Every day during the Easter season, the 1st reading at each Mass is taken from the Acts of the Apostles – the sequel, so to speak, to the Gospel according to Luke – the story of what happened next, after Jesus’ resurrection and ascension. It’s the wonderful story of how a mere 120 disciples were transformed by the Risen Christ’s parting gift of the Holy Spirit into a missionary movement that spread from Jerusalem to Rome and in the process was transformed from a small Jewish sect into a world-wide Church with a universal mission.
To us, who already know the story, that all seems to have been so obvious and inevitable. For the first Christians, however, it must have seemed like one new learning experience after another. Today’s 1st reading [Acts 10: 25-26, 34-35, 44-48] recounts one pivotal point in that process. The story actually began earlier with Peter, the leader of the Christian community, making what we today might call a “pastoral visit” to the disciples in a town called Joppa (near today’s Tel Aviv). While there, Peter had a dream, in which he saw various animals, not all of them kosher, and heard a heavenly voice tell him to kill and eat them. When Peter responded that he had never done such a thing, he was told, What God has made clean, you are not to call profane. That’s a good example of something the meaning of which, to us in retrospect, seems so obvious, but which at the time, in its actual context, must have seemed so perplexing.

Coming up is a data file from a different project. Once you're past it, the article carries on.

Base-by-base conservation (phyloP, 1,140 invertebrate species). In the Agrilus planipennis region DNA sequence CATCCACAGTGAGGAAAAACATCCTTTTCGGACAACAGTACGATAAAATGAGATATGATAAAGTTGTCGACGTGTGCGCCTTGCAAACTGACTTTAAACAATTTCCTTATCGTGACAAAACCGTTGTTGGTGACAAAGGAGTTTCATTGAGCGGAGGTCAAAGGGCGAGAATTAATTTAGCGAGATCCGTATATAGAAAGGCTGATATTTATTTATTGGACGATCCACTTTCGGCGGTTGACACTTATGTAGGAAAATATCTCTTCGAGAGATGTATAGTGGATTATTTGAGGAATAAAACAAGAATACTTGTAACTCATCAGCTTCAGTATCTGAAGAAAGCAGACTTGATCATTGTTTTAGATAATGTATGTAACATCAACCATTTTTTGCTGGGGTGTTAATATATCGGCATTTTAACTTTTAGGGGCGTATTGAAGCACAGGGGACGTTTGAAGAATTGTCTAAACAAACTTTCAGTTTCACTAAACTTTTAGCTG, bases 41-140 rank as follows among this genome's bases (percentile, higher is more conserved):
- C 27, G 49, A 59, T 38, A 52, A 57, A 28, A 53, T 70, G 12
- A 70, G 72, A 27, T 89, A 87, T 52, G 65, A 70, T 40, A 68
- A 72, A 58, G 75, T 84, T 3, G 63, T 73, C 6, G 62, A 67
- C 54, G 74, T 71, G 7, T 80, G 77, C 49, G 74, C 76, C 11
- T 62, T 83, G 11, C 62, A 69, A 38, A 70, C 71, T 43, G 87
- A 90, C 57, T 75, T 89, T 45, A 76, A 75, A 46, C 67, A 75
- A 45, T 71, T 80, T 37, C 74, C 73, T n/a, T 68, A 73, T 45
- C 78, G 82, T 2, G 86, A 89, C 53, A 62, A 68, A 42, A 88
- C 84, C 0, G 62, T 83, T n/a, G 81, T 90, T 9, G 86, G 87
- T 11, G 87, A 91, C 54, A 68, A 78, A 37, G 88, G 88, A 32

When such situations occur - whether on world historically significant occasions such as Peter found himself a part of or in the more ordinary challenges of daily life – what is required is what our spiritual tradition calls discernment. As Pope Francis has reminded us in his recent Apostolic Exhortation on holiness, it is how we can “know if something comes from the Holy Spirit or if it stems from the spirit of the world or the spirit of the devil.” We need discernment, the Pope writes: “at all times, to help us recognize God’s timetable, lest we fail to heed the promptings of his grace and disregard his invitation to grow” [GE, 166, 169].